The arrival of science and technology in the wine sector has meant that since the beginning of the 20th century, the industry has been at the forefront of innovation. It has also become more professional, thanks to the establishment of wineries specialising in cultivating indigenous vines and producing quality wines.

Millennia, after humankind discovered that he could vinify grape must, wines have become beverages of paramount importance worldwide and the driving force behind entire regions.

If 150 years ago it was difficult for sulphur to reach the vineyards of the Rías Baixas, today it is possible to drink a glass of Albariño in Sydney. A winegrower who fought against vine pests during the second half of the 19th century would be astonished by the radical transformation of a wine-growing sector capable of importing wines worldwide.

Pazo Baión is a vineyard that continued to thrive after the vine pests

Hidden in the heart of the Rías Baixas, a few kilometres from the Arousa estuary, the Pazo Baión estate witnessed the crisis caused by the three vine pests from America.

That is why Pazo Baión does not only stand out for the quality of the only single-estate Albariño wines, its valuable architectural heritage or its sublime natural landscapes. One of its most important attractions is its history and legacy.

Over five centuries, this property has survived all kinds of crises. Its main constant has been the cultivation of vines and the production of wine, even during the wine crisis of the 19th century.

Pazo Baión is a privileged setting for understanding the effects of vine pests on the territory and the people who live there. Why?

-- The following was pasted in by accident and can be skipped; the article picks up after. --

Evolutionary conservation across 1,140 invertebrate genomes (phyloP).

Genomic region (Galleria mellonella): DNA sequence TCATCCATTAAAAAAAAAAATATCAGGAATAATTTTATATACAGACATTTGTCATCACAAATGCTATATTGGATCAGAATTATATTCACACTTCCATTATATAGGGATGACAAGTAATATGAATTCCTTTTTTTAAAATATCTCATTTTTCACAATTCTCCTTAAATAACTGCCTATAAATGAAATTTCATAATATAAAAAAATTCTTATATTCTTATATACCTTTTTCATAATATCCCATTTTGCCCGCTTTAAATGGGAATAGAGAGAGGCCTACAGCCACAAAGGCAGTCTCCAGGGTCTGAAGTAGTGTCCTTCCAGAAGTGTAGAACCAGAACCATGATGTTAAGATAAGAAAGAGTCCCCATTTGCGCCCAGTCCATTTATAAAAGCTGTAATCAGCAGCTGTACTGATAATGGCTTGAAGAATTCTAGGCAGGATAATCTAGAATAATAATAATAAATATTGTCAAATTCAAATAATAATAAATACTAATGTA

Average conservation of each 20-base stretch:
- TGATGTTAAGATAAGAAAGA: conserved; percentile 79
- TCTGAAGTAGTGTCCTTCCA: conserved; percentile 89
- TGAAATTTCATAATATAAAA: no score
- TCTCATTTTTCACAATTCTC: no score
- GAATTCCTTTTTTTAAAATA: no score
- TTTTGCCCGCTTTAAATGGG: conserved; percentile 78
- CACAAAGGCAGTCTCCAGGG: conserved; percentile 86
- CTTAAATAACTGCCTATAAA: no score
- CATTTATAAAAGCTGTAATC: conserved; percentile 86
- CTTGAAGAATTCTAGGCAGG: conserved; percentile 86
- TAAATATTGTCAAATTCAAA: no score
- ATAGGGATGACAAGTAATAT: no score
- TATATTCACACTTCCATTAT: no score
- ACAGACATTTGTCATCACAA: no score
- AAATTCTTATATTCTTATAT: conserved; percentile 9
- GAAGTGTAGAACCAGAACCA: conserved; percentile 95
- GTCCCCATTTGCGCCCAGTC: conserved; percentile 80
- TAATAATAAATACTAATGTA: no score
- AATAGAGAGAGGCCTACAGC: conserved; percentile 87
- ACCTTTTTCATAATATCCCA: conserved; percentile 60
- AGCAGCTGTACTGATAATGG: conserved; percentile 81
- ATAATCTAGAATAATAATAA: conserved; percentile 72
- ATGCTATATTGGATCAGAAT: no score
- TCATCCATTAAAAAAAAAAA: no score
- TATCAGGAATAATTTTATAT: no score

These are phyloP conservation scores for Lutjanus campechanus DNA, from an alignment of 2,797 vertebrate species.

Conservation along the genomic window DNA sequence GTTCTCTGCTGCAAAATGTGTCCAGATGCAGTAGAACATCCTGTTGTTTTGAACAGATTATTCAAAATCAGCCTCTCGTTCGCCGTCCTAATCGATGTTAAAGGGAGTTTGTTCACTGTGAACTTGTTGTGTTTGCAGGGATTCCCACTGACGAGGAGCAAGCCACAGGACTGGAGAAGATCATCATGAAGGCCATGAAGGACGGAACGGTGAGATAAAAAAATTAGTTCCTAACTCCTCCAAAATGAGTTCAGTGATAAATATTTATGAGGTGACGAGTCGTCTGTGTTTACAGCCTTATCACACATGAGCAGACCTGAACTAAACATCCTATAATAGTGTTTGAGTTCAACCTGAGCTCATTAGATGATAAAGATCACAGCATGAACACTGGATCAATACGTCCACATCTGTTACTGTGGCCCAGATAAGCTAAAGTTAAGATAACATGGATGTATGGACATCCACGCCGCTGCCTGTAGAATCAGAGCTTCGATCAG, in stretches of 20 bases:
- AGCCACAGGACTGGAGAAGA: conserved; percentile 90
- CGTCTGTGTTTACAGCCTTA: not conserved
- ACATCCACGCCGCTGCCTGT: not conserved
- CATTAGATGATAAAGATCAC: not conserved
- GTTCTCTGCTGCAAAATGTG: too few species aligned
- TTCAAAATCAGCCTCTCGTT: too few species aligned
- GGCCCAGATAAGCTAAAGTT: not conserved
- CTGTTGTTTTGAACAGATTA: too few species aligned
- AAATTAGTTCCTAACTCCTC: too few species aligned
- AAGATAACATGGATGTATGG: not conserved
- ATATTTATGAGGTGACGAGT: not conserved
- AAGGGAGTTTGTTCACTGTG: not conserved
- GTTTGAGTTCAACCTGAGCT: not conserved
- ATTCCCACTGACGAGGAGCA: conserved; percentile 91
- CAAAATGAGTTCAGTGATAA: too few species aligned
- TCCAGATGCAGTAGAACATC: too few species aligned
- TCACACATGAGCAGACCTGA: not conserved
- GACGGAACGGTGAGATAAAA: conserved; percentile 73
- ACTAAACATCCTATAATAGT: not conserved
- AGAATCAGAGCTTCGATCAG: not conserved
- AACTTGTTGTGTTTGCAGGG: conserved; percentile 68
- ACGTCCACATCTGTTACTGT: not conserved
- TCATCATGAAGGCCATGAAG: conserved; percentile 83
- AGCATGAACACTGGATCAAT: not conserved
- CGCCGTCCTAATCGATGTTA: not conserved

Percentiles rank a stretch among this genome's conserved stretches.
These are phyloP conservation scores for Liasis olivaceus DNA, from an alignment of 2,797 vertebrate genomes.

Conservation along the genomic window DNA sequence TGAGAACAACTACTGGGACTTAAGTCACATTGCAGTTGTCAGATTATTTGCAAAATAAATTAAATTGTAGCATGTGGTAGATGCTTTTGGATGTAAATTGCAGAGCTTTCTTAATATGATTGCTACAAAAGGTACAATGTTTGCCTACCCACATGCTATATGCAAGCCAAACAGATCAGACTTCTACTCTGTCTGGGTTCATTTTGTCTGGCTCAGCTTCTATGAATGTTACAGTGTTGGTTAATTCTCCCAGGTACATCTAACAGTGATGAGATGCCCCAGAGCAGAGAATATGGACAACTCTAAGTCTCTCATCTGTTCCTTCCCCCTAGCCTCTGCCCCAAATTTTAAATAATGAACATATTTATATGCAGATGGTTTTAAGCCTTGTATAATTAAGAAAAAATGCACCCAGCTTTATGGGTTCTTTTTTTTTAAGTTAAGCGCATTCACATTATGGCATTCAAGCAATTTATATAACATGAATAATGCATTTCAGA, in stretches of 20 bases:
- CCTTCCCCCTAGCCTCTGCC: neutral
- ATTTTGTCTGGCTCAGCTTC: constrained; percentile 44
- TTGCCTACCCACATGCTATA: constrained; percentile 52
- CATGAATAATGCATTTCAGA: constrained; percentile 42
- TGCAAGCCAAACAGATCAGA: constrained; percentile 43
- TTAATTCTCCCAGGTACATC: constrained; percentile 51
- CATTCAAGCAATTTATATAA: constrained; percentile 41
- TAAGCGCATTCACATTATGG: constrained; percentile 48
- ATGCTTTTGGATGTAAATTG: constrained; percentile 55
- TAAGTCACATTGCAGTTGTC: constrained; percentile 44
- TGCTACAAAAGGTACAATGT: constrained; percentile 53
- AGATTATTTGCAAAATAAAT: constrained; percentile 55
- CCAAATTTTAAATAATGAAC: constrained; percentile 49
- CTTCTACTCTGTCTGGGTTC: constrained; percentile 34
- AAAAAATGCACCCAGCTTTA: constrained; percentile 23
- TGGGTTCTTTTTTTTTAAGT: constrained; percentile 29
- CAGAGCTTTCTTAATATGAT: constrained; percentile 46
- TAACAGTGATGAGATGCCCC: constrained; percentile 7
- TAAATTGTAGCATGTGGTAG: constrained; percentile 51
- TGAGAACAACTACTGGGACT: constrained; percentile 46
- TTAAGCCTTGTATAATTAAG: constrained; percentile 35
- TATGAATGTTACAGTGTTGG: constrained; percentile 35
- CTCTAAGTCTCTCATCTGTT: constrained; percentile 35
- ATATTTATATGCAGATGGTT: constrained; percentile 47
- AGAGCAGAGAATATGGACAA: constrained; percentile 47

As we pointed out earlier, the vine pests became a factor that fuelled an economic crisis that triggered the mass emigration of hundreds of thousands of Galicians. Well, one of those emigrants, Adolfo Fojo, would return to Galicia in the decade of the 10s of the 20th century to buy the property of Pazo Baión and continue making wines: all this, thanks to the money obtained in Argentina.

This estate has changed radically in the last 100 years without renouncing its essence.

Today, Pazo Baión has a highly experienced viticulture team with extensive knowledge in fighting against vine pests such as mildew. Each plot is cared for in an exhaustive and personalised way to prevent disease from affecting the vines and the harvest. For this reason, we continuously welcome students and professionals who wish to learn about precision and artisan viticulture that combines traditional knowledge with scientific advances and the most innovative techniques.

In short, Pazo Baión is the ideal place to buy Albariño wine and understand that history is cyclical and that relations between Europe and America are as complex and fascinating as the best wines.